Ngurunderi is one of the main Dreaming ancestors of Southern Australia. This exhibition is about Ngurunderi's people, the Ngarrindjeri of the Lower Murray River, Lakes and Coorong.


"The Bulrushes" on the shores of Lake Alexandrina with Raukkan (Point McLeay) in the background. Photographer : P Clarke (AA651).

This exhibition describes the culture of the Ngarrindjeri people of the Lower Murray River and Coorong areas of South Australia. Their environment was rich with animals, plants and aquatic resources and the Ngarrindjeri groups were consequently less nomadic than Aborigines of the inland. A wide range of material culture items - wooden artefacts and basketry in particular - reflected this more sedentary lifestyle.

Ngarrindjeri social structure and religious life was also distinctive. In common with other south-eastern Australian groups, Ngarrindjeri religion was characterised by Dreaming Ancestors who established laws and social practices before leaving the earth to live in the sky. Ngurunderi was the most important of these Ngarrindjeri ancestors. The exhibition uses the story of Ngurunderi, his role in the creation of the Murray River and the Ngarrindjeri lands to introduce Ngarrindjeri culture.

From the early 1830's the Ngarrindjeri people have survived the massive dislocation wrought by the European colinsation of South Australia. While also serving as a refuge, the establishment of Christian missions like Point McLeay (Raukkan) helped weaken the culture of a people already suffering the loss of their land and their rights. Outside the missions, many Ngarrindjeri lived in town fringe camps until the 1860's, when the political situation of Aboriginal people throughout Australia began to improve with the recognition as full citizens. Today the Ngarrindjeri community, located in several country centres as well as in Adelaide itself, is one of the largest Aboriginal communities in southern Australia.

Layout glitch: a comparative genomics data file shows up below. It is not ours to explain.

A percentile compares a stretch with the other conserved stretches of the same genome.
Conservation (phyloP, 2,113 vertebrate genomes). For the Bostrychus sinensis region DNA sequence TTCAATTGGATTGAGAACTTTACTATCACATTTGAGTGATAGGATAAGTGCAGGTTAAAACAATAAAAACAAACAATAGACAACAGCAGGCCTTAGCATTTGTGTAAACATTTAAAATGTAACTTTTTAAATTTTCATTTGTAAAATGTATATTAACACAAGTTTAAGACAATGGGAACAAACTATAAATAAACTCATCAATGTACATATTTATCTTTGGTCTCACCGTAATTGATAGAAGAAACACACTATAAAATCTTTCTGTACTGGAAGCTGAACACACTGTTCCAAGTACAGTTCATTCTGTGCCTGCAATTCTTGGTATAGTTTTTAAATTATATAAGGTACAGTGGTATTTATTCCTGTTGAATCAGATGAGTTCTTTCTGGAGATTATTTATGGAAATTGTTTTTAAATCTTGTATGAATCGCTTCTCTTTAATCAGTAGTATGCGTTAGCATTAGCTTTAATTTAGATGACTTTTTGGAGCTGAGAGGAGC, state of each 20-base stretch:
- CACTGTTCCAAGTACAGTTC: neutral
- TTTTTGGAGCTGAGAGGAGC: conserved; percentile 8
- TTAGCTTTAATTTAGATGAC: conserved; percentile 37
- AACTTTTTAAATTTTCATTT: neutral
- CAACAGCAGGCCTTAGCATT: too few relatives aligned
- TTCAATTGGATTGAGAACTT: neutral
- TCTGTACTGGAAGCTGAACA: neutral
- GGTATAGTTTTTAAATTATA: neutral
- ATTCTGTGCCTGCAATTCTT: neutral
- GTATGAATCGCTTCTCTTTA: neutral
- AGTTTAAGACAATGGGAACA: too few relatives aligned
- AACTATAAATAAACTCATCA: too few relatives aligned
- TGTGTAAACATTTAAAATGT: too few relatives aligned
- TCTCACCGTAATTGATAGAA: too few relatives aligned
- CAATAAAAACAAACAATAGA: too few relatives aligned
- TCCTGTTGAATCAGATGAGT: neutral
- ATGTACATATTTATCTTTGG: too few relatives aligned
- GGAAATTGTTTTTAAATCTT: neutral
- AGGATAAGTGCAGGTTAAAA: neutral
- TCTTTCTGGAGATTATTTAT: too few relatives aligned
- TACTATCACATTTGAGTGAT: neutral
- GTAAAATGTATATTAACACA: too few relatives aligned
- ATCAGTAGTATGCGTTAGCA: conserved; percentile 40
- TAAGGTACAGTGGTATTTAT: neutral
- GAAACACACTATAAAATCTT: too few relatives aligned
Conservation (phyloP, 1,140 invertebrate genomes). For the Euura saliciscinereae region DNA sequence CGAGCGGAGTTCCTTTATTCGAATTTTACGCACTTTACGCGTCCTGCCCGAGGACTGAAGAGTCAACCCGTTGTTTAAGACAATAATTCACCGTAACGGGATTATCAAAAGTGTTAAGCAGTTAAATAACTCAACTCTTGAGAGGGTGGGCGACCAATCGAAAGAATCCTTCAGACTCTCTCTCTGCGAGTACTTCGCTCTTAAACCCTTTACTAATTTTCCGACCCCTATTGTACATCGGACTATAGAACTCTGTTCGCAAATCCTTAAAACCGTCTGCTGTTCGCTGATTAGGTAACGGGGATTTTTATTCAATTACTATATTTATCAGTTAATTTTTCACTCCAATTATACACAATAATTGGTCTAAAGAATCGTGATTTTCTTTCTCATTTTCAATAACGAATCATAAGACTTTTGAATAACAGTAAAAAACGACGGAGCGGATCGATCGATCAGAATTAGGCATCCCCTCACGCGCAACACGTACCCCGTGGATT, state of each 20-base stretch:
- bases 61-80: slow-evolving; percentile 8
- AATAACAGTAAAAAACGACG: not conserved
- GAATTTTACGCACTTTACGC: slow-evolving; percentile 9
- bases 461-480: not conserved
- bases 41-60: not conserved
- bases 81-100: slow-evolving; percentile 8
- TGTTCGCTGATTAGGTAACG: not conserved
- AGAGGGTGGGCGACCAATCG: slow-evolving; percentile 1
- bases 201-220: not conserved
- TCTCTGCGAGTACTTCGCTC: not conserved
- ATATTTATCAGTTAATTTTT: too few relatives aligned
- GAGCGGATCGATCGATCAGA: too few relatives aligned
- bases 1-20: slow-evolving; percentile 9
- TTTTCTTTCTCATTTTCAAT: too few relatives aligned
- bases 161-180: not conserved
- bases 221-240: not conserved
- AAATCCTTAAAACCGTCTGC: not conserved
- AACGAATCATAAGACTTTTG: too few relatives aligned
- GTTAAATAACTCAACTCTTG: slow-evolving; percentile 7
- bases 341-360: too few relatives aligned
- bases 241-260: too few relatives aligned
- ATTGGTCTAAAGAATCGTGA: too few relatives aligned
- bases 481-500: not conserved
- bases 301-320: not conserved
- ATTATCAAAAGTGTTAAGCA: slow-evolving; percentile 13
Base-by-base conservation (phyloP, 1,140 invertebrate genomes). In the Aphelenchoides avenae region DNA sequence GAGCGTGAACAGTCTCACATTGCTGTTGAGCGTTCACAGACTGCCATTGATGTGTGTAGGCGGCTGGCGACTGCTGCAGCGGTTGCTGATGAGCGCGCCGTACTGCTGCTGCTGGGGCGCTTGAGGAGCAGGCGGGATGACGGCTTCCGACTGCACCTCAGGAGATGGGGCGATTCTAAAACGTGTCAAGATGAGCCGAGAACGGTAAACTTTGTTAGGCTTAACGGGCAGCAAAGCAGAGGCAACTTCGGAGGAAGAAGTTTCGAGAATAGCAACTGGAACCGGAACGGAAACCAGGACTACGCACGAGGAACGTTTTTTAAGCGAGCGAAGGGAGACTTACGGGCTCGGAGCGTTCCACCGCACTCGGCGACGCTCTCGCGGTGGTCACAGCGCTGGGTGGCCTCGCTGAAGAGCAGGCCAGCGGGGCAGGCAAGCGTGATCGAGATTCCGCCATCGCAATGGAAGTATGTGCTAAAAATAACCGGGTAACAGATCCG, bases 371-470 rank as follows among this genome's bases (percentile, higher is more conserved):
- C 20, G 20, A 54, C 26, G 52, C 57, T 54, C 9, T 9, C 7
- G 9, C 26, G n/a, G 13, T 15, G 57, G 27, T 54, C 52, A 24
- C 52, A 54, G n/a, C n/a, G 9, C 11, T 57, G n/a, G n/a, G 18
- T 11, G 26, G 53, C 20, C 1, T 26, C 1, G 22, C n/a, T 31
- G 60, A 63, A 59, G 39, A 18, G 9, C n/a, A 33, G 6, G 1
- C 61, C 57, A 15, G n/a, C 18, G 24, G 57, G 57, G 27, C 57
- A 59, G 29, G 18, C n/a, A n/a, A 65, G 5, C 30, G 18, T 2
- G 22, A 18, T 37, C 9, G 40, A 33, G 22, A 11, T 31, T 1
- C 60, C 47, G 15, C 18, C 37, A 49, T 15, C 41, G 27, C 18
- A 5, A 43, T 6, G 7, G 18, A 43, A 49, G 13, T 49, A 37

The South Australian Museum has had a long association with the Ngarrindjeri people. Aborigines at the Point McLeay Mission contributed artefacts and natural history specimens to the collections as early as 1864, just two years after the Museum first opened its doors.

Since those early days, several Museum curators have developed a close working relationship with the Ngarrindjeri. Edward Stirling, the first Curator of Anthropology, was responsible for the growth of the collections during the 1890's and 1900's. He reorganised the exhibition areas and incorporated a diorama depicting a Ngarrindjeri fishing and camping scene. The mural painted for this diorama in 1915 has been retained for the Ngarrindjeri exhibition. Norman B Tindale added significantly to the collections acquired by Stirling. He also worked extensively with Clarence Long (A Tangani man of the Coorong) to record Ngarrindjeri culture and beliefs. At this time, the anthropologists Ronald and Catherine Berndt obtained research material from Ngarrindjeri people, notably Albert Karloan and Margaret (Pinkie) Mack. More recently, Steve Hemming and Philip Clarke have re-established these historic links with Ngarrindjeri communities.

In 1982, the South Australian Museum commenced research and planning for a major exhibition on the culture and beliefs of the Aboriginal people of the Lower Murray, Lakes and Coorong. Since then the exhibition has developed with the active support of Ngarrindjeri communities and particular individuals. Lola Sumner, Dick Koolmatrie, Henry and Jean Rankine and their family, Doreen Kartinyeri, Marlene Stewart, George Trevorrow, Ronald Bonney, Lola Cameron-Bonney and many other Aboriginal people have all helped. The generous and enthusiastic help of many others has ensured the successful development of this exhibition.